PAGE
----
Unionist call for Ulster-Scots over bilingual cemetery signs fails

Ulster Unionist Councilor Bert Wilson

Funding for the Lough Erne Pilgrimage Trail enabled the council to employ a dedicated project officer to lead the implementation of the bilingual cemetery signage initiative.

The role is specifically focused on the trail, which includes a number of ancient sites, including cemeteries.

The issue of the signs was discussed at a recent regeneration committee and community meeting, with all but the support of the DUP.

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Last month the Irish and Ulster Scots Language Policy Task Force met to discuss signage in ancient graveyards and the council’s approach to signage in its area .

Recognizing that there was no political position on the use of bilingual signage, group members concluded that it would be appropriate for the names of signs in old cemeteries to be in both English and Irish.

Councilor Chris McCaffrey (Sinn Fein) said: “Many words and meanings have been lost through the anglicisation of Irish place names.

“If the original Irish is not known, or shown on maps or other documents, it is very difficult to go back and find it.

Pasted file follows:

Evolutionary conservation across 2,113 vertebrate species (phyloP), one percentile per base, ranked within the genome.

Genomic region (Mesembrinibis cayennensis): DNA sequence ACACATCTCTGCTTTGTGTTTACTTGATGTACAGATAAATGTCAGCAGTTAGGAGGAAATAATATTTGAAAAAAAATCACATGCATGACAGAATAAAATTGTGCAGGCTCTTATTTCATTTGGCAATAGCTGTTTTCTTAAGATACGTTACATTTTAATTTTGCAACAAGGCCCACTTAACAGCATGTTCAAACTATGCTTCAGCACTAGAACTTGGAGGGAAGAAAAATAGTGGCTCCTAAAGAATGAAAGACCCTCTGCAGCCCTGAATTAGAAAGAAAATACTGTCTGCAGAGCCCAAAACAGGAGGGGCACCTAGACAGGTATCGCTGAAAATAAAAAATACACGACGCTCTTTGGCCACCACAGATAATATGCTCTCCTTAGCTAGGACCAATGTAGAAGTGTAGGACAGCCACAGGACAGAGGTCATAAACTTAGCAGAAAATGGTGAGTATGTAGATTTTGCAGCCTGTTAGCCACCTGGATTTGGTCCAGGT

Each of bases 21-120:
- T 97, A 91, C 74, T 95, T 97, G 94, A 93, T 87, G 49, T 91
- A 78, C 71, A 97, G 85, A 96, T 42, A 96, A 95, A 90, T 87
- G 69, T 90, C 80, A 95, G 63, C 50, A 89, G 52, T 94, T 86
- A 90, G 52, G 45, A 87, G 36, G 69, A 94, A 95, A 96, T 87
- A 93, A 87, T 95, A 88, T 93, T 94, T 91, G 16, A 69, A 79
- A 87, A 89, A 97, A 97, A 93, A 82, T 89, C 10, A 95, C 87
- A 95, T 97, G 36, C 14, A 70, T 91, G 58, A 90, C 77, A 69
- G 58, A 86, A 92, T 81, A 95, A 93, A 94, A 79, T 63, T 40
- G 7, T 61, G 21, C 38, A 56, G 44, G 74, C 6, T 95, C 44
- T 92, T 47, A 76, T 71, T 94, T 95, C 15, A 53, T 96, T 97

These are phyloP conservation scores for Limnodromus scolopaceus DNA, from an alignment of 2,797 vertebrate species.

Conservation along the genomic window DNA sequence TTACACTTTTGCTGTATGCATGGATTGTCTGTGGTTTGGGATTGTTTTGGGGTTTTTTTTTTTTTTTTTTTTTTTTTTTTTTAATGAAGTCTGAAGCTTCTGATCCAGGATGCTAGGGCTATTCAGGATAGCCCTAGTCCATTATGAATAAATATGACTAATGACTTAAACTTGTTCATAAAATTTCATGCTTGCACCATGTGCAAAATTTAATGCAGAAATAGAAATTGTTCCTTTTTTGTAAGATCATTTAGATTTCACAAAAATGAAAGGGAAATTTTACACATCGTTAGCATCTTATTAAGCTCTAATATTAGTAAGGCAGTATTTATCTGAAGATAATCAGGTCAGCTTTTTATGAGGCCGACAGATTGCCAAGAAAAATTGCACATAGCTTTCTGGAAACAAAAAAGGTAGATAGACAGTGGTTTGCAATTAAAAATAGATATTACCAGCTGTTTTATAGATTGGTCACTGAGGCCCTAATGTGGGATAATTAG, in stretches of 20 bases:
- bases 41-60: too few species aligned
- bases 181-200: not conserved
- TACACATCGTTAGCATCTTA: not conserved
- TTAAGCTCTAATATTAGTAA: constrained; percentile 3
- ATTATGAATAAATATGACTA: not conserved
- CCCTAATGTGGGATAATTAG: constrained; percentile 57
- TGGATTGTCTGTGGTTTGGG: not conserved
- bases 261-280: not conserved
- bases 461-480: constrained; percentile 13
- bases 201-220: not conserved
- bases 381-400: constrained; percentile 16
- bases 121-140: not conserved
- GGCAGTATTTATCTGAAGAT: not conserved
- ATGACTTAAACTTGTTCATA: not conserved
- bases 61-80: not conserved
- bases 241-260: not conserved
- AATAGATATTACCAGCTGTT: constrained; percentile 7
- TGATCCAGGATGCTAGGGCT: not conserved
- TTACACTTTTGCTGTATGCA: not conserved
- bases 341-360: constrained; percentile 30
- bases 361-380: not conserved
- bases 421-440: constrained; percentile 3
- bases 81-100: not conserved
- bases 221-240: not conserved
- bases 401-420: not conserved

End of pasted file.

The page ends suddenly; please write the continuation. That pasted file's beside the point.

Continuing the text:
“Obviously I want to see Irish promoted in the district across all communities. The language is for everyone.

Ulster Unionist councilor Bert Wilson asked if there would be an additional cost to ratepayers, and although he was not opposed to Irish, he felt that Ulster Scots should also be included.

He said: “No one seems to have any idea of ​​the cost, in staff time and financial constraints. Taxpayers want to know what they are going to have to pay for something that many of them don’t want.

Translation services advised by the Managing Director will be provided free of charge by Placenames NI, and the signs will cost approximately £350 each.

DUP adviser Mark Buchanan said his party ‘would be happy for English only [signs]”.

He continued: “We don’t need the Irish language. Or if we go with the Irish it should be the Ulster Scots too.


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